abysmal ignorance

< Previous | Next >

homotopy07

Senior Member
Japanese
His arrogance is exceeded only by his abysmal ignorance.
[From Barron's BASIC WORD LIST.] (The coloring is mine.)

Question: Does the green part mean "extreme ignorance"?
 
  • lingobingo

    Senior Member
    English - England
    That list defines abysmal as bottomless. I don’t think I would use either word to describe ignorance, personally. :)
     

    lingobingo

    Senior Member
    English - England
    You could use all sorts of adjectives – abysmal, appalling, astounding, etc. – but whichever you choose, it comes across as a very formal and rather pompous statement. It’s hard to imagine a context in which anyone (other than Sherlock Holmes, perhaps :D) would say such a thing.

    Informally, if you mean someone is ignorant in the sense of being generally brainless/stupid, you’d probably only say it behind his back, maybe describing him as pig-ignorant!
     

    kentix

    Senior Member
    English - U.S.
    I don't know if I've heard pig ignorant before.

    Abysmal comes from abyss, which means an immeasurably deep place (at least poetically, since some abysses that were previously immeasurable are now measurable). So I think abysmal works figuratively in that sense. If you have a scale of ignorance in the form of, say, a very tall pole that comes from the bottomless depths (the least amount of knowledge) to high above your head (the most knowledge) his level on that scale is somewhere in those bottomless depths - too far down to measure accurately. In a practical sense, it means extreme, of course.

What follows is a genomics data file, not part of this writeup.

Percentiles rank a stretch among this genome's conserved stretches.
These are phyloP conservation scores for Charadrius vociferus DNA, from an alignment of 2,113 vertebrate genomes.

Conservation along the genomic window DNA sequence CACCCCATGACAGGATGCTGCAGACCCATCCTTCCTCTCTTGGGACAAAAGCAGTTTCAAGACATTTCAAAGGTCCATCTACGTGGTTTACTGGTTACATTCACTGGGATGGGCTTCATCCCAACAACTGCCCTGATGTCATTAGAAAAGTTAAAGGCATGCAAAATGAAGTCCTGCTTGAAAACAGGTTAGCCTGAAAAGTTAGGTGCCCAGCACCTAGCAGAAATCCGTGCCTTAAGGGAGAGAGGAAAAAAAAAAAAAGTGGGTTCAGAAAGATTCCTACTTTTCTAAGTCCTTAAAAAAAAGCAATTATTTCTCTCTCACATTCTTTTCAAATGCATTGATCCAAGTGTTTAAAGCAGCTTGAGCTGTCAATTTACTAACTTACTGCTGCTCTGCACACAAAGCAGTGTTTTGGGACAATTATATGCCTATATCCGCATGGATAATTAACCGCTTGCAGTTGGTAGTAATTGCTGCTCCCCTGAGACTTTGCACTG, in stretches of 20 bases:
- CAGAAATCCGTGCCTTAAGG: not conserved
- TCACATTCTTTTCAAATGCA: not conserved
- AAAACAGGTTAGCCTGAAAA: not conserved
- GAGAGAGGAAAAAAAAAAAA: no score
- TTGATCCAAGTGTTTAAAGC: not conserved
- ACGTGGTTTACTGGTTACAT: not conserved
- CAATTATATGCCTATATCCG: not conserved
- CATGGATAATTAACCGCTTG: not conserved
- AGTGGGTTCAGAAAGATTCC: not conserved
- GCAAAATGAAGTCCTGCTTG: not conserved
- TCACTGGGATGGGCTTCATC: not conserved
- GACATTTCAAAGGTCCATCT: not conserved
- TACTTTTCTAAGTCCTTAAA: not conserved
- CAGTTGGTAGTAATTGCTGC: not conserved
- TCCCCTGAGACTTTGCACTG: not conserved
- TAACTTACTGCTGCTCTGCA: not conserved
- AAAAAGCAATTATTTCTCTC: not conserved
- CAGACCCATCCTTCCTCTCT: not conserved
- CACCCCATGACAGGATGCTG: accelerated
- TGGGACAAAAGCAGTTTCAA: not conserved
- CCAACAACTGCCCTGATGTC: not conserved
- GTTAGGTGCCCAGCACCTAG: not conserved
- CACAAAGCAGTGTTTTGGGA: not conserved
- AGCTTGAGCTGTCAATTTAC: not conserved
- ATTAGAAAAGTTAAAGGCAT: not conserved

homotopy07

    Senior Member
    Japanese
    Abysmal comes from abyss, which means an immeasurably deep place (at least poetically, since some abysses that were previously immeasurable are now measurable).
    Thanks, kentix. :)

    It seems to me that profound is etymologically similar to abysmal.

    profound (1200-1300) Old French profond “deep”, from Latin profundus, from fundus “bottom”
    profound | meaning of profound in Longman Dictionary of Contemporary English | LDOCE

    And profound ignorance is probably more common than abysmal ignorance.

    Ngram (profound/gross/abysmal/extreme/egregious ignorance)
     

    velisarius

    Senior Member
    British English (Sussex)
    "Abysmal ignorance" has certainly been used in English, but it's rather an old-fashioned collocation.

    Since "abyss" has more negative connotations than "profound" does, I'm wondering why that is so. :)
     

    PaulQ

    Senior Member
    UK
    English - England
    Since "abyss" has more negative connotations than "profound" does, I'm wondering why that is so.
    I suspect it is because "abyss" is seen as physical (people get cast into it), but "profound" is seen as an abstract quality - far more genteel and euphemistic. :D
     
    < Previous | Next >
    Top